In June, MyVitiligoTeam partnered with the Global Vitiligo Foundation to host World Vitiligo Day, a virtual event for the vitiligo community. The online event, which is available to watch on demand, included an address by Vitiligo Man of Action founder Perry Whaley, interviews with members of MyVitiligoTeam, and a Q&A session with a panel of dermatologists who specialize in treating vitiligo. Hundreds of people from 26 countries joined the event’s livestream.
As part of the World Vitiligo Day event, MyVitiligoTeam surveyed attendees about life with vitiligo. Participants responded to questions about their personal history with vitiligo, whether they would consider trying new vitiligo treatments, and how accepting they are about their condition.
More than 85 World Vitiligo Day participants responded to the question “How do you feel about your vitiligo?” Of those who responded, 45 percent said they were fully accepting most days and another 40 percent said they accept the diagnosis some days. About 8 percent said they aren’t accepting of the condition most days, and 7 percent said they’re not accepting of the condition at all.
Participants were asked about their age when they found out they had vitiligo, and nearly 90 people responded. Fifteen percent said they discovered they had vitiligo before age 5. About 10 percent said they were diagnosed between the ages of 6 and 10, while another 16 percent were diagnosed with vitiligo between ages 11 and 20. The majority of respondents — 28 percent — found out they had vitiligo between the ages of 21 and 39. Another 26 percent were diagnosed between ages 40 and 59, while 5 percent found out they had vitiligo when they were older than 60.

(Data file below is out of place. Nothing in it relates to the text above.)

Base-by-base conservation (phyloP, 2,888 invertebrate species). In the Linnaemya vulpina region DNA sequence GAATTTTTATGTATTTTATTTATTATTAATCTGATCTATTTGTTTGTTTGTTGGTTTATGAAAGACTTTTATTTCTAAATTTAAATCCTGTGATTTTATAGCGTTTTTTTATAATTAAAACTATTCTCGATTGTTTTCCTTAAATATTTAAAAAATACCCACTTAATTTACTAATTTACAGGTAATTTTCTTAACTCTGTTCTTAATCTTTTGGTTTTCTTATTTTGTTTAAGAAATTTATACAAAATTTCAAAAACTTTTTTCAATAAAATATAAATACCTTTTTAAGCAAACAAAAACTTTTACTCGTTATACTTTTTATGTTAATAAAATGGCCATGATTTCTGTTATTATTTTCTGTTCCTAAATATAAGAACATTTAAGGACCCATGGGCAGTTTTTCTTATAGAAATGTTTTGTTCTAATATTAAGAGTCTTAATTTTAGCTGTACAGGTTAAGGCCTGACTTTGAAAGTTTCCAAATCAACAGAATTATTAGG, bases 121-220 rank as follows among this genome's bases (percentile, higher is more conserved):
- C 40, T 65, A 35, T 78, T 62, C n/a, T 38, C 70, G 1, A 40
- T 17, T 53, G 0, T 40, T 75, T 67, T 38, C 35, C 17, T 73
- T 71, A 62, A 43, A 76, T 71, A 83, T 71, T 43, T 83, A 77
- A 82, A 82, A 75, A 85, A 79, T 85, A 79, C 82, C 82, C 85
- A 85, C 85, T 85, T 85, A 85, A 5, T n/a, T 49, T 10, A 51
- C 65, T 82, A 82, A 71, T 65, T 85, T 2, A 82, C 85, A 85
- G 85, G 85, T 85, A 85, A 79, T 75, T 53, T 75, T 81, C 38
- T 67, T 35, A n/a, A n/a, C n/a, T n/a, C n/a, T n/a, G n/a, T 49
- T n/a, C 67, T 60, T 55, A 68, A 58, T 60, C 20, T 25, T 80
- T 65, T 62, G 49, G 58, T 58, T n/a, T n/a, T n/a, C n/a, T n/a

About 82 people responded to a question regarding whether they would be willing to try a treatment for vitiligo. About 23 percent of respondents said they would if the treatment had no side effects, while the majority of respondents — 29 percent — said they’d try a new treatment even if it had minimal side effects. Another 20 percent would try a treatment that led to moderate side effects. About 14 percent said they weren’t interested in trying vitiligo treatments, and the remaining 13 percent weren’t sure whether they’d consider treating their vitiligo.
When asked what treatments they would consider trying for their vitiligo, 66 people responded. The majority — 94 percent — said they would be interested in trying topical creams. The next most popular response was phototherapy, which 64 percent of attendees said they’d try. This was followed by antioxidants (42 percent), steroids (36 percent), antibiotics (15 percent), depigmentation (9 percent), and surgery (7 percent). About 13 percent of respondents said they would try another type of treatment, while 4 percent wouldn’t try any of the options.
On MyVitiligoTeam, the social network and online support group for people with vitiligo and their loved ones, members have discussed the realities of living with vitiligo.
In partnership with the Global Vitiligo Foundation, which strives to improve the quality of life for individuals with vitiligo through education, research, clinical care, and community support.